— Health —
    Most men don’t die because they are reckless. This is a lie. The U.N spends 4-8 times more on women’s health than on men’s. There isn’t even a Men’s wing in the U.N and there are no ministries for men’s health in any country. Breast cancer research is assigned 5 times more funding than testicular cancer or bowel cancer. In other words, most men die sooner because they are not offered much aid. I find it very disturbing that feminists like you gloat about it. Evil, grotesque and pathetic.

    P.S – A lot of the studies that show male superiority mentioned here have been conducted by women and not sexist nutjobs.
    ——————————————————————————————————————-
    References
    1. Voyer, D., Voyer, S., & Bryden, M. P. (1995). Magnitude of sex differences in spatial abilities: A meta-analysis and consideration of critical variables. Psychological Bulletin, 117, 250-270.
    2. Kimura, D. (1999). Sex and cognition. Cambridge, MA: MIT Press.
    3. Collins, D.W. and Kimura, D. (1997) A large sex difference on a two-dimensional mental rotation task. Behav. Neurosci. 111, 845–849.
    4. Galea, L.A.M. and Kimura, D. (1993) Sex differences in route learning. Pers. Indiv. Diff. 14, 53–65.
    5. Witkin, H.A. et al. (1962) Personality through Perception, Harper & Row.
    6. Wittig, M.A. and Allen, M.J. (1984) Measurement of adult performance on Piaget’s water horizontality task. Intelligence 8, 305–313.
    7. Elliot, R. (1961) Interrelationship among measures of field dependence, ability, and personality traits. J. Abnorm. Soc. Psychol. 63, 27–36.
    8. Atran, S. (1994) Core domains versus scientific theories: evidence from systematics and Itza-Maya folkbiology. In Mapping the Mind: Domain Specificity in Cognition and Culture (Hirschfeld, L.A. and Gelman, S.A., eds), Cambridge University Press.
    9. Schiff, W. and Oldak, R. (1990) Accuracy of judging time to arrival: effects of modality, trajectory and gender. J. Exp. Psychol. Hum. Percept. Perform. 16, 303–316.
    10. Benbow, C.P. (1988) Sex differences in mathematical reasoning ability in intellectually talented preadolescents: Their nature, effects, and possible causes. Behav. Brain Sci. 11, 169–232.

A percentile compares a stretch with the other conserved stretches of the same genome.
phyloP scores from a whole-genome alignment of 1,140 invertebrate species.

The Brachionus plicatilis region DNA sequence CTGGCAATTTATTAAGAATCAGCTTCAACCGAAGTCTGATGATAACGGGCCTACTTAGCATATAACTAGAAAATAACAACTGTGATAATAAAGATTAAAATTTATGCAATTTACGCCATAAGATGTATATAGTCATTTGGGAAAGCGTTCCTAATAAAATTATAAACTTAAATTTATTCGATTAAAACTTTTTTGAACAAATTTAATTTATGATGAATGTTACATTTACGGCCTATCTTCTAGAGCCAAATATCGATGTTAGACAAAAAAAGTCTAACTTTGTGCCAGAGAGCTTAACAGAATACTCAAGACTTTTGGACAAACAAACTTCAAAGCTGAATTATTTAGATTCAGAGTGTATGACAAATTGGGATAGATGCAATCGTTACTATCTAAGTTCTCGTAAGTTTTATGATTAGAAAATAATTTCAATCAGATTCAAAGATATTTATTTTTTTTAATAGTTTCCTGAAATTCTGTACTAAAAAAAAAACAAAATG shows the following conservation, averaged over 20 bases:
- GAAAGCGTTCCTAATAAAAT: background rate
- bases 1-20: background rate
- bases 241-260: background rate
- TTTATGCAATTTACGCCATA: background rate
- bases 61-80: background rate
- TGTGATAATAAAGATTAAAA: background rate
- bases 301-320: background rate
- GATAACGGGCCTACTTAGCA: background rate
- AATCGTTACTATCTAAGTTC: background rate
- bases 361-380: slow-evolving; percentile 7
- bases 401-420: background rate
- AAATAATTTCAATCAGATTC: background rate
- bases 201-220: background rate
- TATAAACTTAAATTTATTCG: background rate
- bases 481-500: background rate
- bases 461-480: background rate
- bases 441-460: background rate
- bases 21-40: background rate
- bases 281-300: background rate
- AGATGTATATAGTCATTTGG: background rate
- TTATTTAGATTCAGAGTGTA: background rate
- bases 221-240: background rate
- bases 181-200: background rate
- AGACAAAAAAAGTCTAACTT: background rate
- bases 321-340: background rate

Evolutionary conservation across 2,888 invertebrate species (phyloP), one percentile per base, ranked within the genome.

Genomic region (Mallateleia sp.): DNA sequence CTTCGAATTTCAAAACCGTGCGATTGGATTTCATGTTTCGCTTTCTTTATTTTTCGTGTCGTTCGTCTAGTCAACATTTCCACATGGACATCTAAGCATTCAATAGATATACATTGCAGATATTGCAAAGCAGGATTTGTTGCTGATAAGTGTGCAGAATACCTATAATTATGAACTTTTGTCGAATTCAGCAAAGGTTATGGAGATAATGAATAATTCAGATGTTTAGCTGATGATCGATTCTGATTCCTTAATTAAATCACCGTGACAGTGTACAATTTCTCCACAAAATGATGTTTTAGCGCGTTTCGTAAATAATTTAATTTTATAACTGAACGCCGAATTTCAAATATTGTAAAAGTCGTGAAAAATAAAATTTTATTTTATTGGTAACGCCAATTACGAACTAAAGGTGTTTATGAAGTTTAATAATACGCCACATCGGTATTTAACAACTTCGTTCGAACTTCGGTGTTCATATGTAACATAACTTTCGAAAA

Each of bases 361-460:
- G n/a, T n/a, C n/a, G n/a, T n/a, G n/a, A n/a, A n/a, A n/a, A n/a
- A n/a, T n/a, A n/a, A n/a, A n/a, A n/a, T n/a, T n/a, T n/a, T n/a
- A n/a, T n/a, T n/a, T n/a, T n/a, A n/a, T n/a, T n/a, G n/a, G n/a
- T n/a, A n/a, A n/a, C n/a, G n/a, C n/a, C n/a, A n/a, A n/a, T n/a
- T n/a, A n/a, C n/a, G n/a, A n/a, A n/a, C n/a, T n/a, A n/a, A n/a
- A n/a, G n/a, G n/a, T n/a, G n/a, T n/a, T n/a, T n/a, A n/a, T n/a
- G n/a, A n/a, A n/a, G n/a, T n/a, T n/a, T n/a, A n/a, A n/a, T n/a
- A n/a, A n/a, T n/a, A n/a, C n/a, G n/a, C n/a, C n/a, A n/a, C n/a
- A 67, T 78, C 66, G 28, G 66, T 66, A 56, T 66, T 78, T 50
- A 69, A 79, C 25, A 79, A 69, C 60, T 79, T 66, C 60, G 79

11. Geary, D. (1996) Sexual selection and sex differences in mathematical abilities. Behav. Brain Sci. 19, 229–284.
    12. Jackson, D. N. (2002, December 5–7). Evaluating g in the SAT: Implications for the sex differences and interpretations of verbal and quantitative aptitude. Paper presented at the International Society for Intelligence Research, Nashville, TN.
    13. Lynn, R. & Irwing, P. (2004). Sex differences on the progressive matrices: A meta-analysis.
    14. Nyborg, H. (2005). Sex-related differences in general intelligence g, brain size, and social status. Personality and Individual Differences, 39, 497–509.
    15. Jackson D. N. & Rushton, J.P. (2006). Sex differences in general mental ability from 100,000 17- to 18-year-olds on the Scholastic Assessment Test. Intelligence, 34, 479–486.
    16. Ankney, C. D. (1992). Sex differences in relative brain size: The mismeasure of woman, too? Intelligence, 16, 329-336.
    17. Rushton, J. P. (1992). Cranial capacity related to sex, rank, and race in a stratified random sample of 6325 U. S. military personnel. Intelligence, 16, 401-413.
    18. Rushton, J. P., & Ankney, C. D. (1996). Brain size and cognitive ability: Correlations with age, sex, social class, and race. Psychonomic Bulletin and Review, 3, 21-36.
    19. Rushton, J. P. (1997). Cranial size and IQ in Asian Americans from birth to age seven. Intelligence, 25, 7-20.
    20. Pakkenberg, B., & Gundersen, H. J. G. (1997). Neocortical neuron number in humans: Effects of sex and age. Journal of Comparative Neurology, 384, 312-320.
    21. Cornwell, C. M., Mustard, D. B. & Van Parys, J. (2011). Non-cognitive Skills and the Gender Disparities in Test Scores and Teacher Assessments: Evidence from Primary School. Institute for the Study of Labor. DP No. 5973.
    22. Cornwell, C. M., Mustard, D. B. & Van Parys, J. (2012). Non-cognitive Skills and the Gender Disparities in Test Scores and Teacher Assessments: Evidence from Primary School. Institute for the Study of Labor.

    • Very well put. If you don’t mind, I’d like to use this material in one of my Mens Matters radio shows?
      I was watching a brief clip by Dr. Richard Dawkins where he highlighted some of the crazy things that feminists claim. One of them referred to Isaac Newton’s Philosophiæ Naturalis Principia Mathematica as a rape manual.

      • I asked Glen before the weekend for a little more detail as to the agenda.
        The items listed seem a bit woolly. Also is it £40 per day or for the whole
        conference?
        James